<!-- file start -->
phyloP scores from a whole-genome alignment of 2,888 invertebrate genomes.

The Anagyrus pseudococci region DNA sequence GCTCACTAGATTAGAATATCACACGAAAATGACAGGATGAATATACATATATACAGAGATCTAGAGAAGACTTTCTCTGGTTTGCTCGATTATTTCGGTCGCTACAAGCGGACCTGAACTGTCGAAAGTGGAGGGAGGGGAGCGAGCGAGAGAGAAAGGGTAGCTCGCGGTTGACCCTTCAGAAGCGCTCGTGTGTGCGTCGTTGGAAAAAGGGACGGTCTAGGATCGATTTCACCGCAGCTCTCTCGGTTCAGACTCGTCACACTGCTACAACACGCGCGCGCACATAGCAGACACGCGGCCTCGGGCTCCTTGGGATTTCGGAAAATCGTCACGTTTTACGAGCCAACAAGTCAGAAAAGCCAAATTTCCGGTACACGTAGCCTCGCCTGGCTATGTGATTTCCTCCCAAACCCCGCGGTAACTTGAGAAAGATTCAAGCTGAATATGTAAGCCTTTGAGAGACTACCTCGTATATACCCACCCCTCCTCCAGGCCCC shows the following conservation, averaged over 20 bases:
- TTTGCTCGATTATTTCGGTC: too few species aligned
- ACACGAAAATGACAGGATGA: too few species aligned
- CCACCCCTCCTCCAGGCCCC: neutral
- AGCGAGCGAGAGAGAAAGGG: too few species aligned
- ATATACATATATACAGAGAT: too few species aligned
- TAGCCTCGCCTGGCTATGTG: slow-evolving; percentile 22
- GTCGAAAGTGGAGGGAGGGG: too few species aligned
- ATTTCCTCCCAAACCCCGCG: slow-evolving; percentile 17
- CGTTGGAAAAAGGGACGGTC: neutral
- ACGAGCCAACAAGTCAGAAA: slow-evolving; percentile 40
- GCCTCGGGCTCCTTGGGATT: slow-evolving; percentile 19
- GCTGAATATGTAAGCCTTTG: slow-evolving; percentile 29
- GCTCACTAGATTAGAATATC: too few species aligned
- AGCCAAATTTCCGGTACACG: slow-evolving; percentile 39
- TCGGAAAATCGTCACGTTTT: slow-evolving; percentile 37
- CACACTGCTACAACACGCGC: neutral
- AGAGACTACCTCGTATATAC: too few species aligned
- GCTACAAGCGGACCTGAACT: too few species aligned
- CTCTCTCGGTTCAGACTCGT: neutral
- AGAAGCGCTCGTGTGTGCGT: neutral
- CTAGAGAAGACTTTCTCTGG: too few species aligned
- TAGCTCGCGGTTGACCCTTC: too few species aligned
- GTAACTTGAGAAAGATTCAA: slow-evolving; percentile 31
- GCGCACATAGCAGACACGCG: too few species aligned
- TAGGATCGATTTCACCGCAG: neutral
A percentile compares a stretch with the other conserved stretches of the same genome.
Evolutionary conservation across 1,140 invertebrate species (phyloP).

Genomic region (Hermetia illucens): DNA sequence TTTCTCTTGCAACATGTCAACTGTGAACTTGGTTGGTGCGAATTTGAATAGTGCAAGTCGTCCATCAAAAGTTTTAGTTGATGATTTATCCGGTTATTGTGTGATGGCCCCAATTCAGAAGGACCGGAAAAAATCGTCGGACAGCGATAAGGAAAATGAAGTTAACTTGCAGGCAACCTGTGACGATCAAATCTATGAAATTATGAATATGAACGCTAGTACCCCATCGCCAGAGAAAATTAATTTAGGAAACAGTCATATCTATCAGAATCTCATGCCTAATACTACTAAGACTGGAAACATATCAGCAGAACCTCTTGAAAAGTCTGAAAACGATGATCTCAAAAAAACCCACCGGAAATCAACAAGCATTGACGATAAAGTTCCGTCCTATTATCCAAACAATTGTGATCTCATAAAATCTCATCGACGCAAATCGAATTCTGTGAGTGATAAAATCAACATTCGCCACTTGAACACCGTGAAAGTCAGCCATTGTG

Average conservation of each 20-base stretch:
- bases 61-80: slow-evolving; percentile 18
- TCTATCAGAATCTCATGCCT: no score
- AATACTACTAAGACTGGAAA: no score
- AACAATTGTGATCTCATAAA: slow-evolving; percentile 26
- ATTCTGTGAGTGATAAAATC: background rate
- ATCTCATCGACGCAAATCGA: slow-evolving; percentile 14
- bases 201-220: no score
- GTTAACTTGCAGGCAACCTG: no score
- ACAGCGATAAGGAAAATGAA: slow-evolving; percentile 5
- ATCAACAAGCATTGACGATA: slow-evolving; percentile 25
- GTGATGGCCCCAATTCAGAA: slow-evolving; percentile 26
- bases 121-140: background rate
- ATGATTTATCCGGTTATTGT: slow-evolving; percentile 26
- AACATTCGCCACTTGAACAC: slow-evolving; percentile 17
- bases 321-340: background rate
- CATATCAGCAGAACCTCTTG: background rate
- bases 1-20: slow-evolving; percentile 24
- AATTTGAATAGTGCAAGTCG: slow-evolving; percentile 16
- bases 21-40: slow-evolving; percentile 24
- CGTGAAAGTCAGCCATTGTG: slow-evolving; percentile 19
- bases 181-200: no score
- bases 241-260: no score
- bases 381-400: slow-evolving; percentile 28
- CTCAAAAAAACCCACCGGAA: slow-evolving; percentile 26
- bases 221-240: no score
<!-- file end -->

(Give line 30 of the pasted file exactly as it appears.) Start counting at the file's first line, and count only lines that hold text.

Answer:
Genomic region (Hermetia illucens): DNA sequence TTTCTCTTGCAACATGTCAACTGTGAACTTGGTTGGTGCGAATTTGAATAGTGCAAGTCGTCCATCAAAAGTTTTAGTTGATGATTTATCCGGTTATTGTGTGATGGCCCCAATTCAGAAGGACCGGAAAAAATCGTCGGACAGCGATAAGGAAAATGAAGTTAACTTGCAGGCAACCTGTGACGATCAAATCTATGAAATTATGAATATGAACGCTAGTACCCCATCGCCAGAGAAAATTAATTTAGGAAACAGTCATATCTATCAGAATCTCATGCCTAATACTACTAAGACTGGAAACATATCAGCAGAACCTCTTGAAAAGTCTGAAAACGATGATCTCAAAAAAACCCACCGGAAATCAACAAGCATTGACGATAAAGTTCCGTCCTATTATCCAAACAATTGTGATCTCATAAAATCTCATCGACGCAAATCGAATTCTGTGAGTGATAAAATCAACATTCGCCACTTGAACACCGTGAAAGTCAGCCATTGTG